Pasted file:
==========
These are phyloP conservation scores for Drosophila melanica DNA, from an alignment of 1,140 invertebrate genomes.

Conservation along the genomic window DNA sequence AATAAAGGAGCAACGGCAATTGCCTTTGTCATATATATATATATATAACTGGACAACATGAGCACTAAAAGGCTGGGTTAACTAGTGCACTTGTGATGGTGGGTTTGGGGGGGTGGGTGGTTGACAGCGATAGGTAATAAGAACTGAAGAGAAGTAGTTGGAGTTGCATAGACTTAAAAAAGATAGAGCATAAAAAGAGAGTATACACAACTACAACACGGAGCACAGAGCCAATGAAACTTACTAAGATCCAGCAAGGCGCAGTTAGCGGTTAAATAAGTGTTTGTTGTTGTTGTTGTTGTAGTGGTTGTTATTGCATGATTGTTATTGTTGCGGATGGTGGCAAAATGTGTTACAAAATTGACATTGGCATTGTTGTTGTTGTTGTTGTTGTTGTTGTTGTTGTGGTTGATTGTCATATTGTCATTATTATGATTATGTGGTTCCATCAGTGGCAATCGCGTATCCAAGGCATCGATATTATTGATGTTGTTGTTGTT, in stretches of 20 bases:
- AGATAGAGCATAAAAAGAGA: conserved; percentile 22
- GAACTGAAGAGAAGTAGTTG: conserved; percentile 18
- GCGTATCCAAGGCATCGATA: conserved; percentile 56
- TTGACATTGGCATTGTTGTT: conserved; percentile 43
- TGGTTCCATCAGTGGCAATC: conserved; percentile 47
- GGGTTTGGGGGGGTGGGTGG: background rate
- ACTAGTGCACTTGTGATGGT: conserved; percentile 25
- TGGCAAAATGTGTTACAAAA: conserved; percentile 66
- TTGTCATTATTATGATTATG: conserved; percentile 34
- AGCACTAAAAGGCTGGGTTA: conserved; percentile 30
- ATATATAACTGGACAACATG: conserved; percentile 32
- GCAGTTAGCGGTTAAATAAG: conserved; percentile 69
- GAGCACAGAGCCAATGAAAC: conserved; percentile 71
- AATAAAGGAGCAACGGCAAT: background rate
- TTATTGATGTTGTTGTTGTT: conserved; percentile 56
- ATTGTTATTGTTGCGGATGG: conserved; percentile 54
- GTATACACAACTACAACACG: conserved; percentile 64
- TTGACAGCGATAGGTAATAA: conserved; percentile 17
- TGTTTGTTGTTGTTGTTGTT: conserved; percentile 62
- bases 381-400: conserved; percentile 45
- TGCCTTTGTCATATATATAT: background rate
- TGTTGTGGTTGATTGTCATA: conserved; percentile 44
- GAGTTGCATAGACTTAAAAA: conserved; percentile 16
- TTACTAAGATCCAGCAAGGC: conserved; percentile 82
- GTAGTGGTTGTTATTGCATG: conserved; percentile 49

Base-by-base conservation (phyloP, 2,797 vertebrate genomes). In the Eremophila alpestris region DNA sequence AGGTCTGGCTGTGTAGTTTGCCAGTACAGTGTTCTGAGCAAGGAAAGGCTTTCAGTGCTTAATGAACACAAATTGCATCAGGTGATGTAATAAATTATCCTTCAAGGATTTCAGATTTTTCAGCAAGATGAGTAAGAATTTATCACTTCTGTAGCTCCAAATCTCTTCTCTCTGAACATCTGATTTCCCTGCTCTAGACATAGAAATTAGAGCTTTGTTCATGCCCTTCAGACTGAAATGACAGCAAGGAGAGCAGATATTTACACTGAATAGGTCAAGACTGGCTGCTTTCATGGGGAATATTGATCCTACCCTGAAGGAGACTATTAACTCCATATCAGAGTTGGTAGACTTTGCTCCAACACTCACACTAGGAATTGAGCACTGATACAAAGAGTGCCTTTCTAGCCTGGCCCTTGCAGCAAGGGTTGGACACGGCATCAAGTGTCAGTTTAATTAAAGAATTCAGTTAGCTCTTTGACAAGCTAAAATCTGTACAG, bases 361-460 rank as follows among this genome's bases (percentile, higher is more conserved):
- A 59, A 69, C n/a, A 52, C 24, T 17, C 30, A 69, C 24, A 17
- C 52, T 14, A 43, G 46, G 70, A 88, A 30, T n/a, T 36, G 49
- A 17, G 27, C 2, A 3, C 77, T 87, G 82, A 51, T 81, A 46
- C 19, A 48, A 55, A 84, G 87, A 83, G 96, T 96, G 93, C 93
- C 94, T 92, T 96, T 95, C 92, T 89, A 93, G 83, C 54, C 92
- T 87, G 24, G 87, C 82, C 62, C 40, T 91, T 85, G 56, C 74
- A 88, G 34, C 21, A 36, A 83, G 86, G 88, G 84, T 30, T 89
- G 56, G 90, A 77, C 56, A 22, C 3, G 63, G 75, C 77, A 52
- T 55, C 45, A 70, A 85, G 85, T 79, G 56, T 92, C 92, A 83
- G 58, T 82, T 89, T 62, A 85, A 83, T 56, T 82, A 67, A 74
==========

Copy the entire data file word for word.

These are phyloP conservation scores for Drosophila melanica DNA, from an alignment of 1,140 invertebrate genomes.

Conservation along the genomic window DNA sequence AATAAAGGAGCAACGGCAATTGCCTTTGTCATATATATATATATATAACTGGACAACATGAGCACTAAAAGGCTGGGTTAACTAGTGCACTTGTGATGGTGGGTTTGGGGGGGTGGGTGGTTGACAGCGATAGGTAATAAGAACTGAAGAGAAGTAGTTGGAGTTGCATAGACTTAAAAAAGATAGAGCATAAAAAGAGAGTATACACAACTACAACACGGAGCACAGAGCCAATGAAACTTACTAAGATCCAGCAAGGCGCAGTTAGCGGTTAAATAAGTGTTTGTTGTTGTTGTTGTTGTAGTGGTTGTTATTGCATGATTGTTATTGTTGCGGATGGTGGCAAAATGTGTTACAAAATTGACATTGGCATTGTTGTTGTTGTTGTTGTTGTTGTTGTTGTTGTGGTTGATTGTCATATTGTCATTATTATGATTATGTGGTTCCATCAGTGGCAATCGCGTATCCAAGGCATCGATATTATTGATGTTGTTGTTGTT, in stretches of 20 bases:
- AGATAGAGCATAAAAAGAGA: conserved; percentile 22
- GAACTGAAGAGAAGTAGTTG: conserved; percentile 18
- GCGTATCCAAGGCATCGATA: conserved; percentile 56
- TTGACATTGGCATTGTTGTT: conserved; percentile 43
- TGGTTCCATCAGTGGCAATC: conserved; percentile 47
- GGGTTTGGGGGGGTGGGTGG: background rate
- ACTAGTGCACTTGTGATGGT: conserved; percentile 25
- TGGCAAAATGTGTTACAAAA: conserved; percentile 66
- TTGTCATTATTATGATTATG: conserved; percentile 34
- AGCACTAAAAGGCTGGGTTA: conserved; percentile 30
- ATATATAACTGGACAACATG: conserved; percentile 32
- GCAGTTAGCGGTTAAATAAG: conserved; percentile 69
- GAGCACAGAGCCAATGAAAC: conserved; percentile 71
- AATAAAGGAGCAACGGCAAT: background rate
- TTATTGATGTTGTTGTTGTT: conserved; percentile 56
- ATTGTTATTGTTGCGGATGG: conserved; percentile 54
- GTATACACAACTACAACACG: conserved; percentile 64
- TTGACAGCGATAGGTAATAA: conserved; percentile 17
- TGTTTGTTGTTGTTGTTGTT: conserved; percentile 62
- bases 381-400: conserved; percentile 45
- TGCCTTTGTCATATATATAT: background rate
- TGTTGTGGTTGATTGTCATA: conserved; percentile 44
- GAGTTGCATAGACTTAAAAA: conserved; percentile 16
- TTACTAAGATCCAGCAAGGC: conserved; percentile 82
- GTAGTGGTTGTTATTGCATG: conserved; percentile 49

Base-by-base conservation (phyloP, 2,797 vertebrate genomes). In the Eremophila alpestris region DNA sequence AGGTCTGGCTGTGTAGTTTGCCAGTACAGTGTTCTGAGCAAGGAAAGGCTTTCAGTGCTTAATGAACACAAATTGCATCAGGTGATGTAATAAATTATCCTTCAAGGATTTCAGATTTTTCAGCAAGATGAGTAAGAATTTATCACTTCTGTAGCTCCAAATCTCTTCTCTCTGAACATCTGATTTCCCTGCTCTAGACATAGAAATTAGAGCTTTGTTCATGCCCTTCAGACTGAAATGACAGCAAGGAGAGCAGATATTTACACTGAATAGGTCAAGACTGGCTGCTTTCATGGGGAATATTGATCCTACCCTGAAGGAGACTATTAACTCCATATCAGAGTTGGTAGACTTTGCTCCAACACTCACACTAGGAATTGAGCACTGATACAAAGAGTGCCTTTCTAGCCTGGCCCTTGCAGCAAGGGTTGGACACGGCATCAAGTGTCAGTTTAATTAAAGAATTCAGTTAGCTCTTTGACAAGCTAAAATCTGTACAG, bases 361-460 rank as follows among this genome's bases (percentile, higher is more conserved):
- A 59, A 69, C n/a, A 52, C 24, T 17, C 30, A 69, C 24, A 17
- C 52, T 14, A 43, G 46, G 70, A 88, A 30, T n/a, T 36, G 49
- A 17, G 27, C 2, A 3, C 77, T 87, G 82, A 51, T 81, A 46
- C 19, A 48, A 55, A 84, G 87, A 83, G 96, T 96, G 93, C 93
- C 94, T 92, T 96, T 95, C 92, T 89, A 93, G 83, C 54, C 92
- T 87, G 24, G 87, C 82, C 62, C 40, T 91, T 85, G 56, C 74
- A 88, G 34, C 21, A 36, A 83, G 86, G 88, G 84, T 30, T 89
- G 56, G 90, A 77, C 56, A 22, C 3, G 63, G 75, C 77, A 52
- T 55, C 45, A 70, A 85, G 85, T 79, G 56, T 92, C 92, A 83
- G 58, T 82, T 89, T 62, A 85, A 83, T 56, T 82, A 67, A 74